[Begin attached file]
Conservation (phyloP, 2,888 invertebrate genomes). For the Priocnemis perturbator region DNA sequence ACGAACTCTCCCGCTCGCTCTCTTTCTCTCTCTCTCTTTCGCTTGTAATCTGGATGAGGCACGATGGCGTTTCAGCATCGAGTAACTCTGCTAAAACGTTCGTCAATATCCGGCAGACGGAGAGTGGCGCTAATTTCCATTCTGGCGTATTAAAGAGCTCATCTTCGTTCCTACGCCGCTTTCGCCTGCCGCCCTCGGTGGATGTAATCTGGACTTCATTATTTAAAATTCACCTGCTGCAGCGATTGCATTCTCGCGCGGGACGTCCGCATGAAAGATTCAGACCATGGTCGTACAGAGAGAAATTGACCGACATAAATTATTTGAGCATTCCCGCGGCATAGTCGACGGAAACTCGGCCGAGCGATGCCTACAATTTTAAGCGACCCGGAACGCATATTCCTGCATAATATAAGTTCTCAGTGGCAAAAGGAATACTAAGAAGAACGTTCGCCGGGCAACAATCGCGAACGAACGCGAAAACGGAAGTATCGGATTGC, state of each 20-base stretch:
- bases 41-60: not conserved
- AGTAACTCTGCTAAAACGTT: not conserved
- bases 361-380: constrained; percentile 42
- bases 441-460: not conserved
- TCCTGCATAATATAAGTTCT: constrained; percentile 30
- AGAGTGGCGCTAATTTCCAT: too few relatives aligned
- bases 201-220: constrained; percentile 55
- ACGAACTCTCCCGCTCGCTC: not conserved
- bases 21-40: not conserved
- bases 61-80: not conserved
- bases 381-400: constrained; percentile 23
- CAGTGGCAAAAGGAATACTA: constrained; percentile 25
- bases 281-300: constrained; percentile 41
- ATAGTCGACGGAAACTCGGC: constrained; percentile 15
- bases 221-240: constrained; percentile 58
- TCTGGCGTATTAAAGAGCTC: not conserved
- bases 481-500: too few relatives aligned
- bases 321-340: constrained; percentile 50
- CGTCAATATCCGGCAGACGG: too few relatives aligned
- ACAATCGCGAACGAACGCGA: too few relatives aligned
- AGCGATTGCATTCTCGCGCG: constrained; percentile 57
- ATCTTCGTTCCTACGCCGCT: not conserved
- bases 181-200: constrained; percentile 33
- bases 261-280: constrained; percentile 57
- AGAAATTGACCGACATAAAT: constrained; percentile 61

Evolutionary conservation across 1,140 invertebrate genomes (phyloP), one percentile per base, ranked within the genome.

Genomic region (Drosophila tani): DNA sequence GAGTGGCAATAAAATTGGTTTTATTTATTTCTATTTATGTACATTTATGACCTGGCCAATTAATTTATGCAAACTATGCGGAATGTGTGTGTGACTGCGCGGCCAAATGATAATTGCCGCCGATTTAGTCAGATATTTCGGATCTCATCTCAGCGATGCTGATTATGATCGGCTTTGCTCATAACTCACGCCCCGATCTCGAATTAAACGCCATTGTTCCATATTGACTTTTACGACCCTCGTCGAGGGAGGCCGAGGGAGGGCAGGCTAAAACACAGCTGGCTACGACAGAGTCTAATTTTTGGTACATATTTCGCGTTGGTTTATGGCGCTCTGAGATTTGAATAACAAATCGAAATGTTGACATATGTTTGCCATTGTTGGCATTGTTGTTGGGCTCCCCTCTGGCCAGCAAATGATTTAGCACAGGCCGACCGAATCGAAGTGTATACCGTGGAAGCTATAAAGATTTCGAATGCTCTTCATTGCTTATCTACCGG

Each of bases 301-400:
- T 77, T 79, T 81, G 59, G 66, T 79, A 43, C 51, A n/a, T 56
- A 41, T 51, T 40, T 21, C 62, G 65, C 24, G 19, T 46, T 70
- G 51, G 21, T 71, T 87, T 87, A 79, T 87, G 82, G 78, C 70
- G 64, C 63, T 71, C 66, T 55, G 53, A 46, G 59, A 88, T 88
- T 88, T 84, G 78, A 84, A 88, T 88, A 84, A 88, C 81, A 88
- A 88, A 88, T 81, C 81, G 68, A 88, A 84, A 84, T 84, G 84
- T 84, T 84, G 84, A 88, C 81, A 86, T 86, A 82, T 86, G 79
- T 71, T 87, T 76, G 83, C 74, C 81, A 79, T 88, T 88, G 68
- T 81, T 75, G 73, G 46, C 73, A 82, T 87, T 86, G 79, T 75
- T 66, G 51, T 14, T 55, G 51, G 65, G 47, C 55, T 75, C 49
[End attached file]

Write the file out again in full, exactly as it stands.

Conservation (phyloP, 2,888 invertebrate genomes). For the Priocnemis perturbator region DNA sequence ACGAACTCTCCCGCTCGCTCTCTTTCTCTCTCTCTCTTTCGCTTGTAATCTGGATGAGGCACGATGGCGTTTCAGCATCGAGTAACTCTGCTAAAACGTTCGTCAATATCCGGCAGACGGAGAGTGGCGCTAATTTCCATTCTGGCGTATTAAAGAGCTCATCTTCGTTCCTACGCCGCTTTCGCCTGCCGCCCTCGGTGGATGTAATCTGGACTTCATTATTTAAAATTCACCTGCTGCAGCGATTGCATTCTCGCGCGGGACGTCCGCATGAAAGATTCAGACCATGGTCGTACAGAGAGAAATTGACCGACATAAATTATTTGAGCATTCCCGCGGCATAGTCGACGGAAACTCGGCCGAGCGATGCCTACAATTTTAAGCGACCCGGAACGCATATTCCTGCATAATATAAGTTCTCAGTGGCAAAAGGAATACTAAGAAGAACGTTCGCCGGGCAACAATCGCGAACGAACGCGAAAACGGAAGTATCGGATTGC, state of each 20-base stretch:
- bases 41-60: not conserved
- AGTAACTCTGCTAAAACGTT: not conserved
- bases 361-380: constrained; percentile 42
- bases 441-460: not conserved
- TCCTGCATAATATAAGTTCT: constrained; percentile 30
- AGAGTGGCGCTAATTTCCAT: too few relatives aligned
- bases 201-220: constrained; percentile 55
- ACGAACTCTCCCGCTCGCTC: not conserved
- bases 21-40: not conserved
- bases 61-80: not conserved
- bases 381-400: constrained; percentile 23
- CAGTGGCAAAAGGAATACTA: constrained; percentile 25
- bases 281-300: constrained; percentile 41
- ATAGTCGACGGAAACTCGGC: constrained; percentile 15
- bases 221-240: constrained; percentile 58
- TCTGGCGTATTAAAGAGCTC: not conserved
- bases 481-500: too few relatives aligned
- bases 321-340: constrained; percentile 50
- CGTCAATATCCGGCAGACGG: too few relatives aligned
- ACAATCGCGAACGAACGCGA: too few relatives aligned
- AGCGATTGCATTCTCGCGCG: constrained; percentile 57
- ATCTTCGTTCCTACGCCGCT: not conserved
- bases 181-200: constrained; percentile 33
- bases 261-280: constrained; percentile 57
- AGAAATTGACCGACATAAAT: constrained; percentile 61

Evolutionary conservation across 1,140 invertebrate genomes (phyloP), one percentile per base, ranked within the genome.

Genomic region (Drosophila tani): DNA sequence GAGTGGCAATAAAATTGGTTTTATTTATTTCTATTTATGTACATTTATGACCTGGCCAATTAATTTATGCAAACTATGCGGAATGTGTGTGTGACTGCGCGGCCAAATGATAATTGCCGCCGATTTAGTCAGATATTTCGGATCTCATCTCAGCGATGCTGATTATGATCGGCTTTGCTCATAACTCACGCCCCGATCTCGAATTAAACGCCATTGTTCCATATTGACTTTTACGACCCTCGTCGAGGGAGGCCGAGGGAGGGCAGGCTAAAACACAGCTGGCTACGACAGAGTCTAATTTTTGGTACATATTTCGCGTTGGTTTATGGCGCTCTGAGATTTGAATAACAAATCGAAATGTTGACATATGTTTGCCATTGTTGGCATTGTTGTTGGGCTCCCCTCTGGCCAGCAAATGATTTAGCACAGGCCGACCGAATCGAAGTGTATACCGTGGAAGCTATAAAGATTTCGAATGCTCTTCATTGCTTATCTACCGG

Each of bases 301-400:
- T 77, T 79, T 81, G 59, G 66, T 79, A 43, C 51, A n/a, T 56
- A 41, T 51, T 40, T 21, C 62, G 65, C 24, G 19, T 46, T 70
- G 51, G 21, T 71, T 87, T 87, A 79, T 87, G 82, G 78, C 70
- G 64, C 63, T 71, C 66, T 55, G 53, A 46, G 59, A 88, T 88
- T 88, T 84, G 78, A 84, A 88, T 88, A 84, A 88, C 81, A 88
- A 88, A 88, T 81, C 81, G 68, A 88, A 84, A 84, T 84, G 84
- T 84, T 84, G 84, A 88, C 81, A 86, T 86, A 82, T 86, G 79
- T 71, T 87, T 76, G 83, C 74, C 81, A 79, T 88, T 88, G 68
- T 81, T 75, G 73, G 46, C 73, A 82, T 87, T 86, G 79, T 75
- T 66, G 51, T 14, T 55, G 51, G 65, G 47, C 55, T 75, C 49